COLUMBUS, Ohio— Despite the gush of rain in the early part of the season, corn made a comeback and led to surprisingly high yields in Ohio this year.
The state’s soybean farmers were not so fortunate: yields were down an average of four bushels compared to a year ago.
Though the U.S. Department of Agriculture had estimated Ohio’s average corn yield would be 173 bushels per acre, many farmers harvested 200 plus bushels per acre, said Allen Geyer, a research associate with Ohio State University Extension. OSU Extension is the outreach arm of the College of Food, Agricultural, and Environmental Sciences at The Ohio State University.
“Everyone has been pleasantly surprised about yields. Price-wise, that’s a whole different story,” Geyer said.
On average, Ohio farmers got $3.50 per bushel for their corn and $9.39 for soybeans, both down from the 2016 averages of $3.61 per bushel for corn, $9.66 for soybeans.
Favorable weather through much of the season contributed to high yields of corn this year, Geyer said. No days were too hot, which can slow corn’s growth.
However, the season got off to a rocky start. In mid-April, mild temperatures encouraged a lot of farmers to plant, but then heavy rain that month forced some farmers to replant, sometimes multiple times. So, some planting extended into early June, Geyer said.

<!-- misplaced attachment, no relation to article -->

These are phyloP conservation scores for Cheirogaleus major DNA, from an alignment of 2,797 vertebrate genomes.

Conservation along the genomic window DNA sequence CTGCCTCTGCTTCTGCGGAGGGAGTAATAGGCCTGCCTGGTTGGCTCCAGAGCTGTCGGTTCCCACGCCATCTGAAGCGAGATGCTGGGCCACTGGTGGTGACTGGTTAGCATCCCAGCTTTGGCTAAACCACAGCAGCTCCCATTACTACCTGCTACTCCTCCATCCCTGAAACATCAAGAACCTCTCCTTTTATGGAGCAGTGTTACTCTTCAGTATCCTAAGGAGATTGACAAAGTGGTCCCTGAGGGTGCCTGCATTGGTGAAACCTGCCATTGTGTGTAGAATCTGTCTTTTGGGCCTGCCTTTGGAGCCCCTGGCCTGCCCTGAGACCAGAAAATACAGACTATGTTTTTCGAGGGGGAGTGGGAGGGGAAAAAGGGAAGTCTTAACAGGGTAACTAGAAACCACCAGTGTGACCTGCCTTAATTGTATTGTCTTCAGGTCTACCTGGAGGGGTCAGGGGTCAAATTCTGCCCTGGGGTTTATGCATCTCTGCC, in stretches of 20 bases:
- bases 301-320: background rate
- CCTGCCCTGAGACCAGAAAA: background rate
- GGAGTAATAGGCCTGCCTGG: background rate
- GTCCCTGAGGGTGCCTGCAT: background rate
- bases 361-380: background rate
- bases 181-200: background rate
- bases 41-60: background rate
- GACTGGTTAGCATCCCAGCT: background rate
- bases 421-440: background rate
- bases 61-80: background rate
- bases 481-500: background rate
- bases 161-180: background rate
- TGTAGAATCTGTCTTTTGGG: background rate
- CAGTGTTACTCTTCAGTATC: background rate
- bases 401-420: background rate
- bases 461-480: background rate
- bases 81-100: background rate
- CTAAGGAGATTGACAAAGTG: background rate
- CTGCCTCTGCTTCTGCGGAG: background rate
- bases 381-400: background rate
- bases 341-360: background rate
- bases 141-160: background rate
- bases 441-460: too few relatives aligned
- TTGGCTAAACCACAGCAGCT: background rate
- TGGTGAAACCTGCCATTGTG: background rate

“This year we had a lot of replanting going on,” he said.
The late planting along with the wet fall delayed corn harvest this year. As of the end of November, 87 percent of the state’s corn acres had been harvested, which is 9 percent less than the five-year average for what’s harvested by that date.
Of the corn grown in Ohio, the vast majority goes to feed animals, produce ethanol, or is ground up for corn meal or flour. This field corn is far different from the sweet corn that people eat. It’s harder, higher in starch and not so tasty.
Ohio’s soybean farmers this year were a bit frustrated with their yields. This year’s average was 51 bushels per acre, compared with 55 last year, said Laura Lindsey, a soybean specialist with OSU Extension.
Some parts of the state ended up getting really dry in August and September, which may be why yields are down, Lindsey said. Across the state, the wet spring led to smaller, yellower soybeans, she said.
“It’s good to have rain, but it was high intensity rain so we had a lot of standing water and saturated soils,” Lindsey said.
Drenched soils hinder the growth of soybeans. “There were a lot of stunted and yellow beans across the state in June,” Lindsey said.
Despite the improved weather in July and August, soybean yields were still affected.
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